BALDWIN: How he responds, if he responds. Maeve Reston, thank you for bringing us that bit of sound. That was incredible.

[15:35:00] RESTON: Thank you.

BALDWIN: Coming up next, the story behind this absolutely despicable photo. American high school students posing while making what appears to be a Nazi salute. Only one teenager in the whole photo wasn't making the gesture. And now he's telling CNN why.


BALDWIN: Police are now investigating a school photo showing a group of Wisconsin high school students right before spring prom with their arms raised in what appears to be Nazi salutes.

[15:40:02] Baraboo school officials say they are working with authorities to track down how and why this photo was taken. CNN talked to one student who was in the photo who decided not to raise his arm.

(BEGIN VIDEO CLIP) JORDAN BLUE, STUDENT AT BARABOO HIGH SCHOOL: The way the students had taken it was out of control. The photographer said to raise your hand, but he didn't say a specific way. And it appears it should have not raised it in this specifically way. That was the offensive way and hurtful way. I did see them out of intent that was in some of my peers' arms. And then at that moment I was uncomfortable.


BALDWIN: With me now, the Wisconsin State Senator, Jon Erpenbach district includes Baraboo. So, Senator, thank you for being with me.


BALDWIN: We've got to begin with the picture. When you first saw it, you instantly felt what?

ERPENBACH: Disgust. Absolutely discussed with what I saw. It certainly doesn't reflect Baraboo as a whole, Brooke. By the way, Baraboo is a town of about 12, 13,000 people, strong, hardworking, great quality of life there. And it doesn't even come close to what I see in Baraboo. But absolutely disgusted with what I saw in the photo.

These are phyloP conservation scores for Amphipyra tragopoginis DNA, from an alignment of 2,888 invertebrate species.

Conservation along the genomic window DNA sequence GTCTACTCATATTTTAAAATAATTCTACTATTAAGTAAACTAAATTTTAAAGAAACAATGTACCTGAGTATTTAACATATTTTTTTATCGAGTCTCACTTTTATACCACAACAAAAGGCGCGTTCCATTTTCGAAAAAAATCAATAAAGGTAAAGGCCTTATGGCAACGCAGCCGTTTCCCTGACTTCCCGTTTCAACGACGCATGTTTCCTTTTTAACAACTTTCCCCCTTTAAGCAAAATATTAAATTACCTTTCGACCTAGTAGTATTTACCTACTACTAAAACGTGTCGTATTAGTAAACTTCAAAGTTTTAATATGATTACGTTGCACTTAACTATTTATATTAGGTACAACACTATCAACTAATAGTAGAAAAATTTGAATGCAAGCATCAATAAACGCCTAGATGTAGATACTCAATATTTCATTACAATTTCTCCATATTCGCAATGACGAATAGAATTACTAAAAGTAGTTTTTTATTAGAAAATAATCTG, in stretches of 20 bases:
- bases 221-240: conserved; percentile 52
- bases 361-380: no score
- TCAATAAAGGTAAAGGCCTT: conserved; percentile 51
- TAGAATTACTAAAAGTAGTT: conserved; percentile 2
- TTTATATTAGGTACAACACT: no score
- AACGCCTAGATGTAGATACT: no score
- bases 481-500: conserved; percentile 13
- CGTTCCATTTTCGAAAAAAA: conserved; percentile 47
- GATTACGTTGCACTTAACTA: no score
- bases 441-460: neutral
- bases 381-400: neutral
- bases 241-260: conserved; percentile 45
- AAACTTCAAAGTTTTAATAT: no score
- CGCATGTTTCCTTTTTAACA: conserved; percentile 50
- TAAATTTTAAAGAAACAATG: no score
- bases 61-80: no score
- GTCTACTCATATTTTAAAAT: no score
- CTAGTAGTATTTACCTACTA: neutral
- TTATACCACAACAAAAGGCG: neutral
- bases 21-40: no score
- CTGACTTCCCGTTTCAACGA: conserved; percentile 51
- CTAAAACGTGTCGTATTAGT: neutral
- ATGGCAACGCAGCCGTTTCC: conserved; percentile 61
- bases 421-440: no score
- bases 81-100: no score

BALDWIN: You heard the student say a second ago there was the photographer who said, "raise your arms." What more have you heard? How are they explaining this?

ERPENBACH: Well, it depends on who you listen to. People are saying they were raising their arm to say hi or say -- wave to people or whatever. But that's not --


ERPENBACH: -- I guess that's not the point. The bigger point is the fact that what some students actually chose to do. And what they chose to do was wrong. And there are adults -- grant it their young adults. They watch, they learn, they mimic.

And I think it's really frustrating to see that being played out even at the high school level. It's very, very frustrating.

BALDWIN: You say they watch, they learn, they mimic. You have actually cited the White House in this story. Are you blaming these students doing a Nazi salute on the President?

ERPENBACH: Not blaming it on the President, but I got to tell you whether it's a President or a governor, the tone of the tenor of the debate starts at the top, always has and always will. And when you have someone in office, whether it's the president, or a governor or even a state senator who chooses to use words that are combative, that are offensive, that are borderline racist, you're going to see that played out across the country and obviously in some of our high schools.

BALDWIN: Do you feel that the President does that? ERPENBACH: I'm sorry, what was that?

BALDWIN: Do you feel that the President does that? I had read something where you were talking about the President's use of language.

ERPENBACH: Well I tell you what, when I watch a President heckle reporters for doing their job or pick on a nationality who is trying to seek a better life in our country and calling them names and pointing out how bad they are. When I see a President mimic and make fun of someone who's disabled, yes, I have a problem with that. And I think the majority of the country has a problem with that. But again, when you're dealing with these kids, I can't stress this enough. I don't know if you have kids or not, I've had kids they watch, they learn and they're going to mimic what they see. And they might think it OK because they see somebody else or an adult in their life doing it and it's really wrong.